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On Sept. 28, after failing to secure the support of at least 59 of his Senate colleagues, Sen. Joe Manchin, D-W.Va., requested that his efforts to attach language on federal permitting reform for energy projects be removed from the must-pass continuing resolution, ensuring smooth passage of a government funding bill ahead of the Sept. 30 deadline.

In August, Manchin, chair of the U.S. Senate Energy and Natural Resources Committee, exacted a promise from Senate Majority Leader Chuck Schumer, D-N.Y., to hold a vote on Manchin’s permitting reform priorities before the government funding deadline for his support of the Democrat’s reconciliation bill, the Inflation Reduction Act. On Sept. 21, Manchin released the text of his Energy Independence and Security Act with the intent of including the language in the continuing resolution. However, on Sept. 27, with the funding deadline looming and support for the proposal lacking, Manchin urged Leader Schumer to remove the proposal from the CR.

Manchin’s proposal would have set target timelines for NEPA reviews and court challenges while creating a rolling list of 25 energy projects that are in the “national interest,” which would require these projects to adhere to prevailing wage requirements, expanding the use of Davis-Bacon prevailing wage requirements into the private sector.

Republicans have also proposed their own permitting reform bill earlier in the month, on Sept. 12, with Sen. Shelley Capito, R-W.Va., leading 46 of her Republican colleagues in introducing the Simplify Timelines and Assure Regulatory Transparency Act.

On Sept. 27, ABC sent a letter to Capito and the Senate outlining ABC’s support for the START Act, which addresses many of the priorities of the merit shop construction industry in reforming the permitting process for critical energy and natural resource construction projects.

  • The START Act codifies the ABC-supported National Environmental Policy Act regulations implemented under the Trump administration, which would modernize NEPA by creating a coordinated, predictable and transparent method for permitting. ABC will continue to oppose the Biden administration’s NEPA revisions, which would undermine the 2020 rule’s efforts to modernize the federal environmental review process.
  • ABC has advocated for sensible reforms, such as One Federal Decision language included in the 2021 Infrastructure Investment and Jobs Act, to ensure that projects are completed on time and on budget while protecting communities and the environment. The START Act would codify key elements of the One Federal Decision framework for energy projects, including timely approvals for projects, permitting review schedules for projects that are no longer than two years and limitations on the page length of environmental documents. Additionally, by offering clear timelines for litigation and judicial challenges to energy project approvals, the START Act would provide certainty for contractors and developers to plan and execute projects.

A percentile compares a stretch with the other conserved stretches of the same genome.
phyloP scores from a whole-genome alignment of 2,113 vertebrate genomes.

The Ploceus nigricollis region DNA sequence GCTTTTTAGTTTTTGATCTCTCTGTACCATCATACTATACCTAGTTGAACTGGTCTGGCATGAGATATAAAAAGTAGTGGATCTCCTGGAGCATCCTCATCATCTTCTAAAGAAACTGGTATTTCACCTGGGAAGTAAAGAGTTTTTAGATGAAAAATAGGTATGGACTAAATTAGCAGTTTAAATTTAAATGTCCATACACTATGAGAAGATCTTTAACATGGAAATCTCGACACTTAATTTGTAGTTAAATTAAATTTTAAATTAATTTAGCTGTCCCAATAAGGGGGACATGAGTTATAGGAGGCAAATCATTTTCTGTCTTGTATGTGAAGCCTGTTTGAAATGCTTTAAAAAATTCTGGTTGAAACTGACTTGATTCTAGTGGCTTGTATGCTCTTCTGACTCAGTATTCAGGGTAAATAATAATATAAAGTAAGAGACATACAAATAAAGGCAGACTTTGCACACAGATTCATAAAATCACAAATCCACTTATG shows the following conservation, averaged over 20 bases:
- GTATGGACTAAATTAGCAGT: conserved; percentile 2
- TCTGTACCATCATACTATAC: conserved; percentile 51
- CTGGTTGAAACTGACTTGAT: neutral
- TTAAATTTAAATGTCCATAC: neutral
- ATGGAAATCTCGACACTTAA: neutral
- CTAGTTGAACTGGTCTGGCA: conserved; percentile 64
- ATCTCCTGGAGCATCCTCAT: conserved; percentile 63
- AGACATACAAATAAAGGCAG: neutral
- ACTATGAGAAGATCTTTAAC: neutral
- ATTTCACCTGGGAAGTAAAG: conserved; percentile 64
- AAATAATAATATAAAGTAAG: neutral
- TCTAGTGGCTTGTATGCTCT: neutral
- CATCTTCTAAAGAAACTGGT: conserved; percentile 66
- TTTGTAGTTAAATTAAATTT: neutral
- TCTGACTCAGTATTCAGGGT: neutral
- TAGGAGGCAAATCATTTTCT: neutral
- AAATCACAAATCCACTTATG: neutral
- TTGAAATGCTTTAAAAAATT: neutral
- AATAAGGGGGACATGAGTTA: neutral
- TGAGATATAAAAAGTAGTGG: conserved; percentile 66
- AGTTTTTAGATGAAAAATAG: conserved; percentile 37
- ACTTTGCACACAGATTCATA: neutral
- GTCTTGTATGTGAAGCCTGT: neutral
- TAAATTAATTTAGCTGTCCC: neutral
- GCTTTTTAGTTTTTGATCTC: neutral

• The START Act would also codify the ABC-supported Navigable Waters Protection Rule’s definition of “waters of the United States” under the Clean Water Act. For decades, uncertainty surrounding the scope of federal authority under the Clean Water Act has resulted in litigation, regulatory uncertainty and confusion in the business community. ABC supports the EPA and the Corps maintaining the clear, concise definition of WOTUS implemented in the 2020 NWPR final rule so its members have the information they need to comply with the law while also serving as good stewards of the environment. The START Act would also codify the Trump administration’s Section 401 Certification Rule under the Clean Water Act to prevent state actions that unreasonably block energy projects.
  • While ABC supports the Endangered Species Act’s purpose of protecting species threatened with extinction and recognizes the need for science-based, data-driven actions that conserve those species and the habitats on which they depend, much-needed reforms to the ESA have been difficult to achieve. By shortening ESA consultation timelines from 90 days to 60 while shortening thresholds for ending or extending consultation times from 150 days to 100, the START Act offers an improved pathway to more efficient permitting.

While Congress is set to pass the CR and return to the campaign trail ahead of the November midterm elections, there could be an opportunity to find compromise on a proposal to reform the nation’s permitting process. ABC will continue to advocate for critical reforms that streamline reviews and avoid unnecessary and overly burdensome considerations that cause significant delays to construction projects throughout the country, and will continue to monitor permitting reform legislation in Newsline.